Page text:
Skip To Navigation Skip To Content Skip To Footer
    Insight Article
    Home > Articles > Article
    Drew Digiovanni
    Drew Digiovanni, MGMA member, MPH, FACMPE
    You get a call on a Monday morning from a patient’s spouse. Over the weekend, the patient was hospitalized and is in a coma. The alleged blame is on medication interactions from prescriptions issued by a physician in your clinic. How are systems that can help prevent this situation being used in your practice?

    Most EHRs and electronic prescribing (e-prescribing) systems can detect harmful drug interactions and alert physicians and staff, but only if those systems are employed correctly. As key priorities for patient safety, medications and allergies must be reviewed at every visit.

    Assessment beyond prescribed medications

    Drug interactions cannot be evaluated accurately unless the medication list is reviewed and reconciled with the patient and entered into the electronic record. Ensure that clinicians are capturing over-the-counter (OTC) medications, vitamins and herbal supplements. If there are no changes to medications since the last visit, the review still should be documented for reporting purposes.

    Roles and accountabilities

    The medical provider — not medical assistants (MAs) or nursing staff — should complete the documentation that medications have been reviewed. The medical provider is ultimately responsible for this documentation, even if the MA initially entered the data. Ideally, this criterion in the physician’s performance review.

    Reporting and monitoring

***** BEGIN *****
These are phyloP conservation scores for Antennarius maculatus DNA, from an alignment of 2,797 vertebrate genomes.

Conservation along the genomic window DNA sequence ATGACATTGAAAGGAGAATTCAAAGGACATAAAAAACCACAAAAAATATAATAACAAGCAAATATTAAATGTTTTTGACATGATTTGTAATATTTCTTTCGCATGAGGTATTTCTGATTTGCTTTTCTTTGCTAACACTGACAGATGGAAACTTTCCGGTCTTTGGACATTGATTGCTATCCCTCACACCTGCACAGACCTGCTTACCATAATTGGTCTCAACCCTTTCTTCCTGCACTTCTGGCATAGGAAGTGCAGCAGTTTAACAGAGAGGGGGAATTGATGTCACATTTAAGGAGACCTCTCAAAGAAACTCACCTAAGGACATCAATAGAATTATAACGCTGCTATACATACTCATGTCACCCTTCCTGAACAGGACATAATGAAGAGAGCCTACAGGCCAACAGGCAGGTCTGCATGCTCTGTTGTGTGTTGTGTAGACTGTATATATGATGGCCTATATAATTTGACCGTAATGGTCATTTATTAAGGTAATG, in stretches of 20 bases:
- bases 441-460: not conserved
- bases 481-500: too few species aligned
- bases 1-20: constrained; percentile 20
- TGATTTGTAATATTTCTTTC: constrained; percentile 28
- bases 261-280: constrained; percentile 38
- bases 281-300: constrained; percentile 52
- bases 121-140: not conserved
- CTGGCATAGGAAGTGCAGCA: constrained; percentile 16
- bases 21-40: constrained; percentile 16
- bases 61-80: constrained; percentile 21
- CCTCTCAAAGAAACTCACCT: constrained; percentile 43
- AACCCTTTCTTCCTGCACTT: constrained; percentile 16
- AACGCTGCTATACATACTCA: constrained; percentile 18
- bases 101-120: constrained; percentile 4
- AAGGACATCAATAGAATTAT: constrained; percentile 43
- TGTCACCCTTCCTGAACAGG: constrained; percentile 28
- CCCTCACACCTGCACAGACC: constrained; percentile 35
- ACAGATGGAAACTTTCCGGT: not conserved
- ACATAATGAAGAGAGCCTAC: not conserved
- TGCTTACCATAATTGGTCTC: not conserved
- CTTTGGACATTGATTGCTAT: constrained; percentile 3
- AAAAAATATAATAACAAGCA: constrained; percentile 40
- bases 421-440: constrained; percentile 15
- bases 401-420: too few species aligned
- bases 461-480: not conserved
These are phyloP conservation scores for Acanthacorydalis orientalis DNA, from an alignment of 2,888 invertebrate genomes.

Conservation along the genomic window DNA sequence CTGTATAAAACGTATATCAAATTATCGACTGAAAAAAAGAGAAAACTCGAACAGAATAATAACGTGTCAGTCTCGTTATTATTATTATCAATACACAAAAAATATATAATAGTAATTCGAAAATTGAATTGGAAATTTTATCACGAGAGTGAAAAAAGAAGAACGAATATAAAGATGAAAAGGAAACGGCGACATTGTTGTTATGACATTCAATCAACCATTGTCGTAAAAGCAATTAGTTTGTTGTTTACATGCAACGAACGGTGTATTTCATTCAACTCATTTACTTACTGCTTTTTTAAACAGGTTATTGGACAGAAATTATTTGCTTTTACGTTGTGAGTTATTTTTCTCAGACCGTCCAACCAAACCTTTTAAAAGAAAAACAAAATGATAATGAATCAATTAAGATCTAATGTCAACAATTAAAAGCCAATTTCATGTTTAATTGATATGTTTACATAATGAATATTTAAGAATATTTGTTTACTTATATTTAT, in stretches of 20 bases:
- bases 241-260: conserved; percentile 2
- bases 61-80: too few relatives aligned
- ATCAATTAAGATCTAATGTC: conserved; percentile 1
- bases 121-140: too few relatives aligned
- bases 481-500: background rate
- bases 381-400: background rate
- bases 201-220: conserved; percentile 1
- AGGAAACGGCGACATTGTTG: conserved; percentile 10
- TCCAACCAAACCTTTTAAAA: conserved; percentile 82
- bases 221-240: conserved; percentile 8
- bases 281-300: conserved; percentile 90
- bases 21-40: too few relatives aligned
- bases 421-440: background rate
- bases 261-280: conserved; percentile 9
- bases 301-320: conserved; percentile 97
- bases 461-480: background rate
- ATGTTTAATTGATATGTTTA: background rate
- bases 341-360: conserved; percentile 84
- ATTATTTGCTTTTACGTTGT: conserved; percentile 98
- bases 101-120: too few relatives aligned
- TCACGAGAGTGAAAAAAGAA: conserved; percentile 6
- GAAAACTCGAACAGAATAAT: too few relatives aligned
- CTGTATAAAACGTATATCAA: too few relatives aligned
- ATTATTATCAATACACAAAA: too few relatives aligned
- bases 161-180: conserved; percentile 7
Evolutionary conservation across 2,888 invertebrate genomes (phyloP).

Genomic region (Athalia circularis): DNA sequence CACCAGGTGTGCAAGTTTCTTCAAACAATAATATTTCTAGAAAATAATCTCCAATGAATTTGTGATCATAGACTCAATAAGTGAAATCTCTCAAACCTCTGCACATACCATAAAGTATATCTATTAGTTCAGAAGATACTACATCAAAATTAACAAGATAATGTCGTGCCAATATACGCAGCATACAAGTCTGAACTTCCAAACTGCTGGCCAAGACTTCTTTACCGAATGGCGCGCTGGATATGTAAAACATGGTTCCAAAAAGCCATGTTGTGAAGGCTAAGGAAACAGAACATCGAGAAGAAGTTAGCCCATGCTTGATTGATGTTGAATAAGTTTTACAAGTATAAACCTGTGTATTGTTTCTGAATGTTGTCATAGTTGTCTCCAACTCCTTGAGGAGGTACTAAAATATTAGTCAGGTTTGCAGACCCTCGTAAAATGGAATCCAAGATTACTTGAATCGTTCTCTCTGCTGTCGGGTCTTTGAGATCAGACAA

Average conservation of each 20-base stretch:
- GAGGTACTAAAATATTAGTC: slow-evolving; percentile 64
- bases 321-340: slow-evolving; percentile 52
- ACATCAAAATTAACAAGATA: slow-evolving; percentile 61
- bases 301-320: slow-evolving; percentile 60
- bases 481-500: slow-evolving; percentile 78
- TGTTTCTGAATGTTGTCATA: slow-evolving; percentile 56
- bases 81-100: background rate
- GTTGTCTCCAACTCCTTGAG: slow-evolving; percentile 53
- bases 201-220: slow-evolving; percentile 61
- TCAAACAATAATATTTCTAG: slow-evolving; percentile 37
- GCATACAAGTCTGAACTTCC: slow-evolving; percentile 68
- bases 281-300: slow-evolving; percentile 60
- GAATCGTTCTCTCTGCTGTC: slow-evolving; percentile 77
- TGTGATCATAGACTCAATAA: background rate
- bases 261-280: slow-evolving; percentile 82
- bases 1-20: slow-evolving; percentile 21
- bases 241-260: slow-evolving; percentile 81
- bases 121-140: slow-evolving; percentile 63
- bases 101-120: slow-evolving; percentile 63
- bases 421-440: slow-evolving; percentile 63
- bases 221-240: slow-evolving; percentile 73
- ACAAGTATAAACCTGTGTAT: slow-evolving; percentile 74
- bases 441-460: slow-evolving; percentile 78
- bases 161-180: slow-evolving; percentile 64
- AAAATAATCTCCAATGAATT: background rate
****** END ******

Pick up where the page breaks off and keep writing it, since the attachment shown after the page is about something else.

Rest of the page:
You should be able to run a monthly report on medication reconciliation for each visit (as well as review of patient allergies) for every provider in the practice. A goal of 95% compliance with medication and allergy review at each visit is a reasonable target.


    Root-cause analysis of problematic medication review data often will point toward inadequate clinical training on the functions of the EHR or e-prescribing software. Training can be an immediate fix. Also consider how per-diem and locum tenens personnel will be oriented to your medication safety systems and how their performance will be monitored.

    Alerts to ensure compliance

    Some EHR systems can be programmed to display an alert if the medical provider has not recorded that the medications were reviewed during the encounter. A hard stop in the system will ensure that the review is complete and documented.

    Special alerts

    Most systems also will create an alert for pregnancy testing if teratogenic medications — causing harm to a fetus — are administered to childbearing-age women.

    Patient portal integration

    If you have a third-party patient portal, ensure that the medication list entered by patients is populating into the EHR. Otherwise, there is an automatic failure in your patient safety system. A critical problem with some proprietary systems is that the physician is unable to edit the dosage or add medications when the patient has not entered information completely or accurately.

    Tracking OTC, vaccine and medication distribution

    Typically, distribution of OTCs is documented in the patient’s record. However, if there were a medication recall, it would be difficult to identify and notify patients provided medication within a specific lot. Some accreditation bodies insist on keeping an OTC log, though the documentation is redundant. Check to see if your EHR can track and report on medication lot numbers.

    Patient education

    Patients should be provided with a full list of their medications at the end of their exam, as well as medication information on any prescriptions issued, including side effects.

    Provider reference

    Medical providers and nursing staff must have immediate access to current drug information, so practices should consider using commercially available references containing prescribing information. Some physicians find it frustrating to toggle between the drug reference and the EHR. Low-cost solutions for handheld devices are available.

    EHRs and e-prescribing systems significantly reduce the risk of harmful medication interactions. Don’t assume that your physicians have checked to ensure that “all systems are go.” A checkup of safety systems usage is part of your risk-reduction strategy.

    Explore Related Content

    More Insight Articles

    Ask MGMA
    Reload 🗙